Is silence is golden? "And Johnny, what makes you think that is suitable for silent reading?"  "Because Sir, you really would not want me to read it out loud" Jim Smith, The Lazy Teacher's Handbook Apparently silent reading hasn't been around as long as you might think. The 4th Century church leader Saint Ambrose's reading habits were unusual enough for Saint Augustine to note in Book 6, chapter 3 of his Confessions that: When [Ambrose] read, his eyes scanned the page and his heart sought out the meaning, but his voice was silent and his tongue was still. Anyone [...]

What to know: the importance of cultural capital

2012-04-04T22:02:48+01:00April 4th, 2012|reading|

Let's face it, we need to know to stuff if we're going to have anything resembling a successful life. But what is it we need to know? As an English teacher I have a fair bit of fairly arcane knowledge that few others outside my profession and subject specialism would see as useful. Doctors know all kinds of stuff, and they save lives. Surely everything they know is vitally important? Well, if it is I've muddled along without knowing the vast majority of it. The same goes for anyone from green grocers to figure skaters to lion tamers: the knowledge we [...]

How should we teach reading?

2015-10-23T20:58:41+01:00February 29th, 2012|English, Featured, literacy, reading|

A few months ago I posted a piece in which Roy Blatchford (founder of The National Education Trust) outlined his manifesto for ensuring that every child gets at least a C grade in English. But, reading is complex. So how exactly should we teach children to read? This vexing question is utmost in many teachers' minds and is tangled up in three separate issues: Decoding - the process of turning symbols into sounds - generally taught using synthetic phonics Understanding - actually comprehending what's been read after it's been decoded Enjoyment - it's World Book Day tomorrow and getting kids to enjoy [...]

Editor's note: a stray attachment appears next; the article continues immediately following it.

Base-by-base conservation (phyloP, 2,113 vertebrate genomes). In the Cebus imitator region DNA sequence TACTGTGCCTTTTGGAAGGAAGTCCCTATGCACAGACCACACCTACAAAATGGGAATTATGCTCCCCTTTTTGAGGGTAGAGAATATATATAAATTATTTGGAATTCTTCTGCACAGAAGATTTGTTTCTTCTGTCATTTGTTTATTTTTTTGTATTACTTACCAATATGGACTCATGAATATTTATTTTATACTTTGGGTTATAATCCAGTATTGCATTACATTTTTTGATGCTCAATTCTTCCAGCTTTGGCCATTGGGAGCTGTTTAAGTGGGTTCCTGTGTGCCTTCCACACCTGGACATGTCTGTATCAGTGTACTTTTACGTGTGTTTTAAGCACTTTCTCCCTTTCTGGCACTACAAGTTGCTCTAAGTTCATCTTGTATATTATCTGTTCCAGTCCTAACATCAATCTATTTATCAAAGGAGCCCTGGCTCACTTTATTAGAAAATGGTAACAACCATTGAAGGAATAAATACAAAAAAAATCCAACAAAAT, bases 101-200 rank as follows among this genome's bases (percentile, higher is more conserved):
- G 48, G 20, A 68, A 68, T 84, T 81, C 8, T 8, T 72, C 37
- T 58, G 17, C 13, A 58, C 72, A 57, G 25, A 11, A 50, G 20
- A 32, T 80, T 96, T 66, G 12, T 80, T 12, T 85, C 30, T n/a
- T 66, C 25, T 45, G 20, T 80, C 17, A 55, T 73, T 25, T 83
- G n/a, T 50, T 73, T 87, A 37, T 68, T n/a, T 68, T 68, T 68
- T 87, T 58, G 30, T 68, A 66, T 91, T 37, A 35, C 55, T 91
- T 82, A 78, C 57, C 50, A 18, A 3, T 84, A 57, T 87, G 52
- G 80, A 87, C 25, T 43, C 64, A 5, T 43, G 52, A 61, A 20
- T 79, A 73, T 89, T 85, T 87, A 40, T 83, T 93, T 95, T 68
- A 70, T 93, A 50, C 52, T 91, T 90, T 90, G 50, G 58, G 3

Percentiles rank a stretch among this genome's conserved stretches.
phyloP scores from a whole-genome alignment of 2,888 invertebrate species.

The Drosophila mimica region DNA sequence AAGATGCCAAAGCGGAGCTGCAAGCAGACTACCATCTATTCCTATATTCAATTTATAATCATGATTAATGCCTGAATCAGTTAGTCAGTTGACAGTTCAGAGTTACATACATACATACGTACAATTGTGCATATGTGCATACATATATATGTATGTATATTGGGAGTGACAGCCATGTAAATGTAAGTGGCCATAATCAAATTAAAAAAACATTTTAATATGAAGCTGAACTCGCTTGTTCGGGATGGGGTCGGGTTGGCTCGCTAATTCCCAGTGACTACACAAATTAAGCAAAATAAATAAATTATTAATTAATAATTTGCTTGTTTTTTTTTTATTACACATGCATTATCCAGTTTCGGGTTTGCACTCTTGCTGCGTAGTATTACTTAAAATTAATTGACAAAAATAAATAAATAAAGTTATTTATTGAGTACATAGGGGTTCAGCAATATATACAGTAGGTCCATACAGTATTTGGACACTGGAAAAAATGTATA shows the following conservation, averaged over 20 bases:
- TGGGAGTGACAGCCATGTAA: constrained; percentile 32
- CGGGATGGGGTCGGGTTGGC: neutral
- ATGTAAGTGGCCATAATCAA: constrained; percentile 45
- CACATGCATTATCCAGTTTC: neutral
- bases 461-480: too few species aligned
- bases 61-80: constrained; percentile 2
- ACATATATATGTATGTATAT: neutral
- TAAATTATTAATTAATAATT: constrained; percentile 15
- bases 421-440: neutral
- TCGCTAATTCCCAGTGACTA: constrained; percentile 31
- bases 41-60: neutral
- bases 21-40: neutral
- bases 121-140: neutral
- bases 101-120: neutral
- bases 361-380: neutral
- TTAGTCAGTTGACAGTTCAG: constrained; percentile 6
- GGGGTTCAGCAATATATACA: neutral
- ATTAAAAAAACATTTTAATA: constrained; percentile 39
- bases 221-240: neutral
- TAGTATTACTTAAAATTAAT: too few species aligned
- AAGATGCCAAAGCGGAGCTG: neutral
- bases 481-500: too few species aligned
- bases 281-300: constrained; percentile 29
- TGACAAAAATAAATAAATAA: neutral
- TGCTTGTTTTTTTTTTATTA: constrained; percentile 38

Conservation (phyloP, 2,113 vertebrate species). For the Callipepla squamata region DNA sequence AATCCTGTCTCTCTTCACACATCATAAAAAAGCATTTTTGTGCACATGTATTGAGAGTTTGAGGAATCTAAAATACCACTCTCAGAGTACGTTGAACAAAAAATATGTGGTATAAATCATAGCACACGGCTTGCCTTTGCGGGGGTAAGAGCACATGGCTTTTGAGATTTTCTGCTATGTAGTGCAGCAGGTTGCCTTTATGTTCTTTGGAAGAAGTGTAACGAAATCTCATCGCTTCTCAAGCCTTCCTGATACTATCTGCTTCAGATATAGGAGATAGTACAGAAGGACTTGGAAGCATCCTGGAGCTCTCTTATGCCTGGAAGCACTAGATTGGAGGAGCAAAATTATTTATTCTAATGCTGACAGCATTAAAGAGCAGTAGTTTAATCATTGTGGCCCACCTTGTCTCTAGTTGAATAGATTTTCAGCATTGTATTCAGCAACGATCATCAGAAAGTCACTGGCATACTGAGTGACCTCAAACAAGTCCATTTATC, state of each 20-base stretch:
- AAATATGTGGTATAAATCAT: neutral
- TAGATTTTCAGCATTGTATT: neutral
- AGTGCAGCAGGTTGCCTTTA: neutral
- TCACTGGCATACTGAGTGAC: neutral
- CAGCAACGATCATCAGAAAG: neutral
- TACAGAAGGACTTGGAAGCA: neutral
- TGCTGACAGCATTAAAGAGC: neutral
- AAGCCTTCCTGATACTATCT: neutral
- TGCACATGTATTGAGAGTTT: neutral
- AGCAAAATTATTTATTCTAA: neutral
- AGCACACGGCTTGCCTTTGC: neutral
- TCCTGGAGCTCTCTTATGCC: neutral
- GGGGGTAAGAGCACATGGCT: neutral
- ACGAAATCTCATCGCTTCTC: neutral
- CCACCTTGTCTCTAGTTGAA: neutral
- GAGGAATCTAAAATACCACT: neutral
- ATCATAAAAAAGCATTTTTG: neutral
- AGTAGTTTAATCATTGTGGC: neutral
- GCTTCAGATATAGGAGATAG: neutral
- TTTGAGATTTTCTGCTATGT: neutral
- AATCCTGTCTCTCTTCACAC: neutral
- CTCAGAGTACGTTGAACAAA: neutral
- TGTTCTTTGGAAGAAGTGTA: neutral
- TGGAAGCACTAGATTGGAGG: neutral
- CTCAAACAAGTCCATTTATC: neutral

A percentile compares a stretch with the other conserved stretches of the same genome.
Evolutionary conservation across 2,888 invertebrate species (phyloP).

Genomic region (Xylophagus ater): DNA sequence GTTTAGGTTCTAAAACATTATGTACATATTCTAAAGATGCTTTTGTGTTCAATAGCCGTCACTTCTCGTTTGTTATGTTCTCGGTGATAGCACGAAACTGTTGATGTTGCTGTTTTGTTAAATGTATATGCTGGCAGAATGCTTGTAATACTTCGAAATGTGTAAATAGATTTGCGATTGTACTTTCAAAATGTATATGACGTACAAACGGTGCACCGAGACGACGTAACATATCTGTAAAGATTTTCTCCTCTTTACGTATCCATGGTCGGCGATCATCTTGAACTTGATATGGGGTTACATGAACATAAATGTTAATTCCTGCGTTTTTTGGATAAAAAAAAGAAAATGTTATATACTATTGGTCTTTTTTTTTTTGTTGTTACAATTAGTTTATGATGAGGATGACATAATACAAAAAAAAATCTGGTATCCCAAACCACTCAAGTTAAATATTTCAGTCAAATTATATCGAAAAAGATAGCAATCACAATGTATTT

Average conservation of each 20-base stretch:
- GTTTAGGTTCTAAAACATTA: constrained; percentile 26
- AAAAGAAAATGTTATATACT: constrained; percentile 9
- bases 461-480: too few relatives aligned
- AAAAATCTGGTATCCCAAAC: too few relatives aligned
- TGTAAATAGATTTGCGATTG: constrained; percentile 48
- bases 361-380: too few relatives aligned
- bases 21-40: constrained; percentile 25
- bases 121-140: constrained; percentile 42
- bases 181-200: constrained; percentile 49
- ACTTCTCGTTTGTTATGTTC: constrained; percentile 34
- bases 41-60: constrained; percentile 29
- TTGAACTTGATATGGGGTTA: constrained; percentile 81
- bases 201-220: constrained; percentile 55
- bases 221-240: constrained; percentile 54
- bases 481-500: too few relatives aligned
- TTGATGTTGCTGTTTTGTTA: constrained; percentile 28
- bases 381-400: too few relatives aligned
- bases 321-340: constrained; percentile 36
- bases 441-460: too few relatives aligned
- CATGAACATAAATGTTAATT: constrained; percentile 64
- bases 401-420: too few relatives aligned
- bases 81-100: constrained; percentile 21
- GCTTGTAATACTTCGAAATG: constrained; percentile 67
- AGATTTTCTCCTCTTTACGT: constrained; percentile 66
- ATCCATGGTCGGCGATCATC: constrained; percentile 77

Reading List

2012-02-16T15:00:11+00:00February 16th, 2012|reading|

Am in the process of trying to digest a number of education texts at the moment. Here is my current stack of reading courtesy of the lovely people at Crown House: My thoughts so far: The Little Book of Music in the Classroom by Nina Jackson The effect of music on students isn't something I've put much thought into before. Yes, I know playing Bach is meant to be good for brainwaves or something, but to my shame, this is an area of my practice which has been sadly neglected. A colleague of mine makes a point of playing deliberately cheesy, [...]

Creativity, analysis and comparison

2013-09-22T15:22:20+01:00February 11th, 2012|English, literacy, reading, writing|

English teachers have a tough gig. We need to constantly hone the hard-edged skill of analysis whilst simultaneously encouraging the fluffy stuff of creativity. There’s a lot said and written about creativity these days, much of it by Sir Ken Robinson. Basically, Ken's argument goes along these lines: schools should value the Arts more highly and find ways to foster creativity in those subjects where it doesn’t necessarily appear naturally. We should do this because creativity (the ability to have new ideas which have value) is increasingly important in a world where jobs that don’t require creativity have disappeared or outsourced to [...]

Zooming in and out

2013-07-19T12:08:59+01:00July 11th, 2011|English, learning, reading|

For some years now I have been using what I call The Grade Ladder with students to help them understand the skills required to perform at different grades. This isn't particularly original and has been around for quite while. I first encountered the terms 'evaluate', 'analyse', 'explore', 'explain' and 'identify' in GCSE English specifications but it's obvious at even a cursory glance that these skills are underpinned by Bloom's Taxonomy.   So, to IDENTIFY, students had to be able to give an opinion and support it with textual evidence; to EXPLAIN they had to show they understood the relationship between their [...]